Conditional Replace value RRS feed

  • Question

  • Very typical in Power Query, we need to conditionally replace values of one column depending on another.  I stumbled across an elegant solution to do that without creating a custom column, add the new value, delete the old column and rename the custom column, as shown in following code at #"Replaced Value".  This works fine until it encounters an empty table of which it deletes the table columns rendering a table without any column (#"Replaced Value1").  This is an unexpected behaviour, I am hoping someone can explain why it is so and how to correct #"Replaced Value1". 

    My workaround to this is to add an if statement to determine if the table is empty in the first place before the replacement (as in the commented code)

        Source = #table({"col1","col2"},{{1,"add"}}),
        #"Replaced Value" = Table.ReplaceValue(Source,each [col1],each if [col2]="add" then [col1]+1 else [col1],Replacer.ReplaceValue,{"col1"}),
        #"Removed Top Rows" = Table.Skip(#"Replaced Value",1),
        #"Replaced Value1" = Table.ReplaceValue(#"Removed Top Rows",each [col1],each if [col2]="add" then [col1]+1 else [col1],Replacer.ReplaceValue,{"col1"})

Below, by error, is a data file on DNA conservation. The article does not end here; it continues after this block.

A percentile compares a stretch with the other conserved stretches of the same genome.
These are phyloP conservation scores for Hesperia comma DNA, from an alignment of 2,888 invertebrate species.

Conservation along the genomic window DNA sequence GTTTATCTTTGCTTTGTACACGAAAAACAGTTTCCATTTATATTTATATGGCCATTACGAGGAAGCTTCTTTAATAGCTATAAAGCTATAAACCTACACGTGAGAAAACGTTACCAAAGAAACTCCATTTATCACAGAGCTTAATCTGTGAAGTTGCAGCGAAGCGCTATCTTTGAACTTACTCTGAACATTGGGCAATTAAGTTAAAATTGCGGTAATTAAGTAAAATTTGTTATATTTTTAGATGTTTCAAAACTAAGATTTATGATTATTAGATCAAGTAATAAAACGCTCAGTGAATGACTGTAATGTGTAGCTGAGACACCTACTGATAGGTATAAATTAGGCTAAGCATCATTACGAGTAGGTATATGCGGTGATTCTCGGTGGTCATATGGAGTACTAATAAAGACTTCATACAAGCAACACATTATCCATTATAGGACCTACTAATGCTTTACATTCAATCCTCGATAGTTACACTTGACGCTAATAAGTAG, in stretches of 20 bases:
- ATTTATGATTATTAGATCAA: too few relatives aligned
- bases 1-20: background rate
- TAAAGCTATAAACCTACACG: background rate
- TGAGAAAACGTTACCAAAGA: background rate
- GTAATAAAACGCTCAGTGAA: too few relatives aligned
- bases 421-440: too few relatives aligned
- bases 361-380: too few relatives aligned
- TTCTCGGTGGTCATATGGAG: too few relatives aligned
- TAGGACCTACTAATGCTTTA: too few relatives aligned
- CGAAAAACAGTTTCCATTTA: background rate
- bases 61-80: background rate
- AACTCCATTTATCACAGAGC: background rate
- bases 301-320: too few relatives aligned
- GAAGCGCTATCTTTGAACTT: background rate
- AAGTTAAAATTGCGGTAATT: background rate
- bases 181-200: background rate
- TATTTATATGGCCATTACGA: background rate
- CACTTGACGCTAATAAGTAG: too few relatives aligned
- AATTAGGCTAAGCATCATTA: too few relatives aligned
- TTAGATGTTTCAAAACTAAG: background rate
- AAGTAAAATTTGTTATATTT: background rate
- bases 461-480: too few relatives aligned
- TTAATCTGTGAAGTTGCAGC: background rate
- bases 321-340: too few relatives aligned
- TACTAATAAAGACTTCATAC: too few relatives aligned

//    #"Replaced Value1" = if Table.IsEmpty(#"Removed Top Rows") then #"Removed Top Rows" else Table.ReplaceValue(#"Removed Top Rows",each [col1],each if [col2]="add" then [col1]+1 else [col1],Replacer.ReplaceValue,{"col1"})

        #"Replaced Value1"

    • Edited by williamwong Saturday, April 16, 2016 9:09 AM
    Saturday, April 16, 2016 9:07 AM


All replies

  • Hi William. The removal of the columns seems like a bug. I've filed it, and in the meantime you'll have to use the workaround you discovered.


    Tuesday, April 19, 2016 7:33 PM
  • Hi William, just wanted to notify you that this is fixed and will be available to you in the next few months :)
    Tuesday, April 26, 2016 5:52 PM
  • The bigger question is why not provide a human-friendly grammar for conditionally replacing values in a column. :) Above construct isn't particularly parsable for what's a rather common use case. Exposing this as a wizard in the Power Query Editor would be fantastic!

    Today this is the only sane way of doing this:, but not sure if it's as efficient as using Table.ReplaceValue method.

    Thursday, December 6, 2018 8:13 AM
  • Hi Michael. I'd encourage you to post this (or vote for it if it already exists) on


    Thursday, December 6, 2018 5:55 PM